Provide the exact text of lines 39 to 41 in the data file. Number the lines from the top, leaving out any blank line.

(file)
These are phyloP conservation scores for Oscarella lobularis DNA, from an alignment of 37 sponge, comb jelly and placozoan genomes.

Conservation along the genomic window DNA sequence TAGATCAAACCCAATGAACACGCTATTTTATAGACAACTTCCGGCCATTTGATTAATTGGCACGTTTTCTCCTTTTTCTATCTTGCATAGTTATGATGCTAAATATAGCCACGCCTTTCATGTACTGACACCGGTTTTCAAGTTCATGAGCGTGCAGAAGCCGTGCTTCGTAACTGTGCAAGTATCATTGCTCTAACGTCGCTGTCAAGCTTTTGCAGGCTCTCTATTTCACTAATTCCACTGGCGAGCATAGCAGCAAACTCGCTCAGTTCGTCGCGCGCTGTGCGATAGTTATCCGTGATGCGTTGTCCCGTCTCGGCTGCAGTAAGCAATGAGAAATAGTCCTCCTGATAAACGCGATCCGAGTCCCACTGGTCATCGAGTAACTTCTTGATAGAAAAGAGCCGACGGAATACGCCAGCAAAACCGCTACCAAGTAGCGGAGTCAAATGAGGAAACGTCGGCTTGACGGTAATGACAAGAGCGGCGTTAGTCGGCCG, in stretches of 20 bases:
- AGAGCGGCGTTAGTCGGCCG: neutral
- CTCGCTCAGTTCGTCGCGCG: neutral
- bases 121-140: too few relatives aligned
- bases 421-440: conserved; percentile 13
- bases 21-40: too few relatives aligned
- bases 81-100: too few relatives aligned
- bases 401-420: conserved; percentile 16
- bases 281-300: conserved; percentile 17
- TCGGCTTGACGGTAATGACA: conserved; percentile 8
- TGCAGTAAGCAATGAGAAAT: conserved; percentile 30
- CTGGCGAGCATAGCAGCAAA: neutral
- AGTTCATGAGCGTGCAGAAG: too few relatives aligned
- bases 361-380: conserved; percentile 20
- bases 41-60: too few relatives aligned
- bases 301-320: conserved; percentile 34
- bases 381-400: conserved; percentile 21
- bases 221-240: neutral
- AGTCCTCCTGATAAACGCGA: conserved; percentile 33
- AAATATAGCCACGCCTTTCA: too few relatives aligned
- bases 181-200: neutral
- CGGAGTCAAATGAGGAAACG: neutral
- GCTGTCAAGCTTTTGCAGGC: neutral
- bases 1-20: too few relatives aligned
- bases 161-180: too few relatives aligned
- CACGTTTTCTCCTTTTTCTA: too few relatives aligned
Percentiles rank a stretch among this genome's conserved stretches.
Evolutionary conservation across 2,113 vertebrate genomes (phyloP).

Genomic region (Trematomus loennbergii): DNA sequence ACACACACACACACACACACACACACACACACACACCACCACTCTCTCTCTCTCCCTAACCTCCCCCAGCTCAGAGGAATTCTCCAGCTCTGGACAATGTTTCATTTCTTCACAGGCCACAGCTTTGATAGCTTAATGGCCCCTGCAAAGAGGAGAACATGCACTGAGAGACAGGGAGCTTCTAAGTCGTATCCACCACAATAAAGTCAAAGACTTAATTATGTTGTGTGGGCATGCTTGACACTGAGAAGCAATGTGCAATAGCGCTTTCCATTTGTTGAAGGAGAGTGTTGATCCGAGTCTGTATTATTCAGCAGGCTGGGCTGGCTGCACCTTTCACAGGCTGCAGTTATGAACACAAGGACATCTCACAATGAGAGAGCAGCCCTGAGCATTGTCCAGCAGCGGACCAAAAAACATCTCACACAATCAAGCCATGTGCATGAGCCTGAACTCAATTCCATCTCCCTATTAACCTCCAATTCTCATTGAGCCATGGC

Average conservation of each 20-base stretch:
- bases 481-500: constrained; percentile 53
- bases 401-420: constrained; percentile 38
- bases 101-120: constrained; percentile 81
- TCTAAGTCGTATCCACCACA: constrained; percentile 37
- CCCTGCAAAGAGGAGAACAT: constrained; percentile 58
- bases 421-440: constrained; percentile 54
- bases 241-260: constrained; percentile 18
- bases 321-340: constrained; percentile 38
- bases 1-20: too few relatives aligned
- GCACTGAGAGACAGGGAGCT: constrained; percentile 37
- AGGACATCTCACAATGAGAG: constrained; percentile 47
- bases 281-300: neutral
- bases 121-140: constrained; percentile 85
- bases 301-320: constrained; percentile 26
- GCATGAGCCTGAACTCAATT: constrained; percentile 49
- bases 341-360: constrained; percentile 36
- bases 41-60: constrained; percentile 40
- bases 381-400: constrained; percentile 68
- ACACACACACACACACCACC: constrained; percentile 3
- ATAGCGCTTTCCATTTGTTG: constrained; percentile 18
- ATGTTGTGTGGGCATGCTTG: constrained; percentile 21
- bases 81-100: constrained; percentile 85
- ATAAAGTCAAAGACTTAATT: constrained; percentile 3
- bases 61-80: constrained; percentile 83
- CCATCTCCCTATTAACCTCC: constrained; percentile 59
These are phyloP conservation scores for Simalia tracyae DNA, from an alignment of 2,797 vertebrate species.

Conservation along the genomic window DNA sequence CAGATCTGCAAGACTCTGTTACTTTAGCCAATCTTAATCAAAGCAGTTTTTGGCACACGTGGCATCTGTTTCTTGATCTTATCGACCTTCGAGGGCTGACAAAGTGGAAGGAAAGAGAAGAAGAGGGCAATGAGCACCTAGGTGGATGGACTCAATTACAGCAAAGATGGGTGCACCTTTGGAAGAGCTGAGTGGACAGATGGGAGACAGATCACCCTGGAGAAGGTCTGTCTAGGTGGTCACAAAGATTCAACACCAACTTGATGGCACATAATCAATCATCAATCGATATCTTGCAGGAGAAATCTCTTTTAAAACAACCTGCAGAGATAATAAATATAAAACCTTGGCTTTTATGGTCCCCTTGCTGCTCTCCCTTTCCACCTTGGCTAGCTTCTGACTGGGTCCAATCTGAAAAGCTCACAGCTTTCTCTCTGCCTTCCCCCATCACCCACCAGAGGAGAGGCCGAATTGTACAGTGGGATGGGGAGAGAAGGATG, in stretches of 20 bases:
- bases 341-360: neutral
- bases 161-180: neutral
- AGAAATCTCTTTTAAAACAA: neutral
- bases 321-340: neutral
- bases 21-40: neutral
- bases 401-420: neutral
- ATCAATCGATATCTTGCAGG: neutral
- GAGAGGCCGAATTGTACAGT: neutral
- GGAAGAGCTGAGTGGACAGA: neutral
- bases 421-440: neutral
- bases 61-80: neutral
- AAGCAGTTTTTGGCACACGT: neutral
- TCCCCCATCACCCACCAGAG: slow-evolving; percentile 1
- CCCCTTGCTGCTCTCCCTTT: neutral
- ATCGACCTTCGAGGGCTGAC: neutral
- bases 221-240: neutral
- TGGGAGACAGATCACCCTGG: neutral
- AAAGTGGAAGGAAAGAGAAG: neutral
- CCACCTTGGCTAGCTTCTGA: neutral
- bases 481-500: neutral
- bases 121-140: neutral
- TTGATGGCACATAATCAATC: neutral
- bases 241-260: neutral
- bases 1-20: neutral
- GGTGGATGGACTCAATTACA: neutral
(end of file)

- bases 321-340: constrained; percentile 38
- bases 1-20: too few relatives aligned
- GCACTGAGAGACAGGGAGCT: constrained; percentile 37